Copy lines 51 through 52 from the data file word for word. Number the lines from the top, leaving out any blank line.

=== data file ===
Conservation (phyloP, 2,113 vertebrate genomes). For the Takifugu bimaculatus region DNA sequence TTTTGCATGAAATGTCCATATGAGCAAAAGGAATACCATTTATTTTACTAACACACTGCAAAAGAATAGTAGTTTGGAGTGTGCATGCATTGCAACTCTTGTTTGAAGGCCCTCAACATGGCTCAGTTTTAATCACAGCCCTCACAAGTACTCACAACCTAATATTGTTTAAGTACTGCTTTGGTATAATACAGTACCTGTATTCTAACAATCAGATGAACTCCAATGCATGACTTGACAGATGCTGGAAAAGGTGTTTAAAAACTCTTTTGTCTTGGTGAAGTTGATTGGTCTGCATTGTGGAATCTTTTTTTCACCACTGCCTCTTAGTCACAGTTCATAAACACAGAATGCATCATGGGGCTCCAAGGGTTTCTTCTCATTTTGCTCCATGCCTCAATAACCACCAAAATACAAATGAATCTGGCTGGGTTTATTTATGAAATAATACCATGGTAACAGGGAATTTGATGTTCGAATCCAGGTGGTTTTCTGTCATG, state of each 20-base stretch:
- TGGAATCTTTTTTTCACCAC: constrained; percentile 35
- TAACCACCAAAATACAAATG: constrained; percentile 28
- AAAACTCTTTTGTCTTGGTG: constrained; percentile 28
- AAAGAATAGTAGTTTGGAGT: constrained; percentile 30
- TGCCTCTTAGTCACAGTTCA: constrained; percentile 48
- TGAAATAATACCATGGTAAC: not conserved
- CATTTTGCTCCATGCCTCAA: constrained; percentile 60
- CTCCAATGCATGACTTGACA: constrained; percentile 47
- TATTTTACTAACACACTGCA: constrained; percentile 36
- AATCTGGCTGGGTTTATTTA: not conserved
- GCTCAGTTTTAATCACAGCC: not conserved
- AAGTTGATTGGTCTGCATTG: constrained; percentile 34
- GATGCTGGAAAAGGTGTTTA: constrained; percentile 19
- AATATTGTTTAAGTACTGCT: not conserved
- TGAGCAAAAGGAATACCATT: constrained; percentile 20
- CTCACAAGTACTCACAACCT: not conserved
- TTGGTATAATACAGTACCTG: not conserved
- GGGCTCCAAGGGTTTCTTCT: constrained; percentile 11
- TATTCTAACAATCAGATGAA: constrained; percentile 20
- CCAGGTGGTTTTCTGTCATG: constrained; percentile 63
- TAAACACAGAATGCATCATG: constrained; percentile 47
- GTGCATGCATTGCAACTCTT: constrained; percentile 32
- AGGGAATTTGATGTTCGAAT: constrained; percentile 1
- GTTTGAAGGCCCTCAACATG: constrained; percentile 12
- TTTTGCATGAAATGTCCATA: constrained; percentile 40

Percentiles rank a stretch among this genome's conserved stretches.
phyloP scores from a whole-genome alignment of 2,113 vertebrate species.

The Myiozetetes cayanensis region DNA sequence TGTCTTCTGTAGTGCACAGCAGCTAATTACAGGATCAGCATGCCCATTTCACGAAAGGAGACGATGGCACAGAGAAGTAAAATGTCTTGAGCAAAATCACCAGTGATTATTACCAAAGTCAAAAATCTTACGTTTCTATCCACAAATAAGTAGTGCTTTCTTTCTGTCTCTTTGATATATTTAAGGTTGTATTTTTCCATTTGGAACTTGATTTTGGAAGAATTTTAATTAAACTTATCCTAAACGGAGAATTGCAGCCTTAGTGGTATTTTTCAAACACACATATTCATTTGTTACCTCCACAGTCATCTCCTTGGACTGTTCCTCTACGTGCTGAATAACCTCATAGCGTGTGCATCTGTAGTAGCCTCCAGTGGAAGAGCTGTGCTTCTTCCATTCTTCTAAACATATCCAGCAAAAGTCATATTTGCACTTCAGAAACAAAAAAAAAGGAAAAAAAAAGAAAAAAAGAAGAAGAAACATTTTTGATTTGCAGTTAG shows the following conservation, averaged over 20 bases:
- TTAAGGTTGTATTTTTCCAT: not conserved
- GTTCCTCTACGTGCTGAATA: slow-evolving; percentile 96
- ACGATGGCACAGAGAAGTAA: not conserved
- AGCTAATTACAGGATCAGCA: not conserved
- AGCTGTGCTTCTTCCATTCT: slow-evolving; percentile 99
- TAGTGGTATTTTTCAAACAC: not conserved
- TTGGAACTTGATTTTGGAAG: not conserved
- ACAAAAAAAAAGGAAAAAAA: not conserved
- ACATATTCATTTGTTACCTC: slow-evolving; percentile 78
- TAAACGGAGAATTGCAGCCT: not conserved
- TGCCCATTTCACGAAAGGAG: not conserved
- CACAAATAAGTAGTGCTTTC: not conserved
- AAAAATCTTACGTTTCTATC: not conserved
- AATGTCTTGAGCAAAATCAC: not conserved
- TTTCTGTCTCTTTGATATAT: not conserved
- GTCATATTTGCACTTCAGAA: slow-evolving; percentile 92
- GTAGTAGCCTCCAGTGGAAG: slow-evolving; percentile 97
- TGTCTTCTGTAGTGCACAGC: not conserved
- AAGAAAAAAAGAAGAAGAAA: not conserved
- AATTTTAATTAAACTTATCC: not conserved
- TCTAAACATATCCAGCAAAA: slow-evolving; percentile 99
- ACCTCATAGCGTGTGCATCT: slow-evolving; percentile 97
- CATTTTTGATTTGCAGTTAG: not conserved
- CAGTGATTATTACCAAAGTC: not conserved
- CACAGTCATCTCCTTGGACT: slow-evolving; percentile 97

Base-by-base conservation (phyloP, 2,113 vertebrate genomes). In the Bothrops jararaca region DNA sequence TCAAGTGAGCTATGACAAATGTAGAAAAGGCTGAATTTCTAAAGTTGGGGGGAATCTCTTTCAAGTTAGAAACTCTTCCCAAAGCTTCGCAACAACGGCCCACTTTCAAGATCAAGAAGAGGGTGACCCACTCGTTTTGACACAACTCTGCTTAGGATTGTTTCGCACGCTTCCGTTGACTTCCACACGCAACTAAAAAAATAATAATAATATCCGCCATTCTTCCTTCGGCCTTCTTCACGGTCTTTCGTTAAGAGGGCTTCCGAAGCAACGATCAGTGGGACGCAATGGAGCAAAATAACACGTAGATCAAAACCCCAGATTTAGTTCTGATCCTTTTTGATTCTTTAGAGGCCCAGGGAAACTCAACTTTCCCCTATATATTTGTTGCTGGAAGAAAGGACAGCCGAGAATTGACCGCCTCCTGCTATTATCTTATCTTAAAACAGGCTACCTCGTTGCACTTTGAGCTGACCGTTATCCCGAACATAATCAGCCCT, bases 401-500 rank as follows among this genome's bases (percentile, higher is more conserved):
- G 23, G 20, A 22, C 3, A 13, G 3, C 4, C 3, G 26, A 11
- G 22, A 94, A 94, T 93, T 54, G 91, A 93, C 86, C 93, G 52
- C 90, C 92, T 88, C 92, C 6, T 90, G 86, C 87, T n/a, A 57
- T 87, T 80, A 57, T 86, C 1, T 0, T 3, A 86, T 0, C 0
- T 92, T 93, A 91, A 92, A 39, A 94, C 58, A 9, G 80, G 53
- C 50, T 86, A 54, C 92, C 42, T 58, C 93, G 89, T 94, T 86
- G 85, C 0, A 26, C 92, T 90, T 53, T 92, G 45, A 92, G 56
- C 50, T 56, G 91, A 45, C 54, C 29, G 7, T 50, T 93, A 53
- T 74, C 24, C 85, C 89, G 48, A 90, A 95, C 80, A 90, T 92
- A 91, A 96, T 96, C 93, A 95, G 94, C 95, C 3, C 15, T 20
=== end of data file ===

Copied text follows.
- ACCTCATAGCGTGTGCATCT: slow-evolving; percentile 97
- CATTTTTGATTTGCAGTTAG: not conserved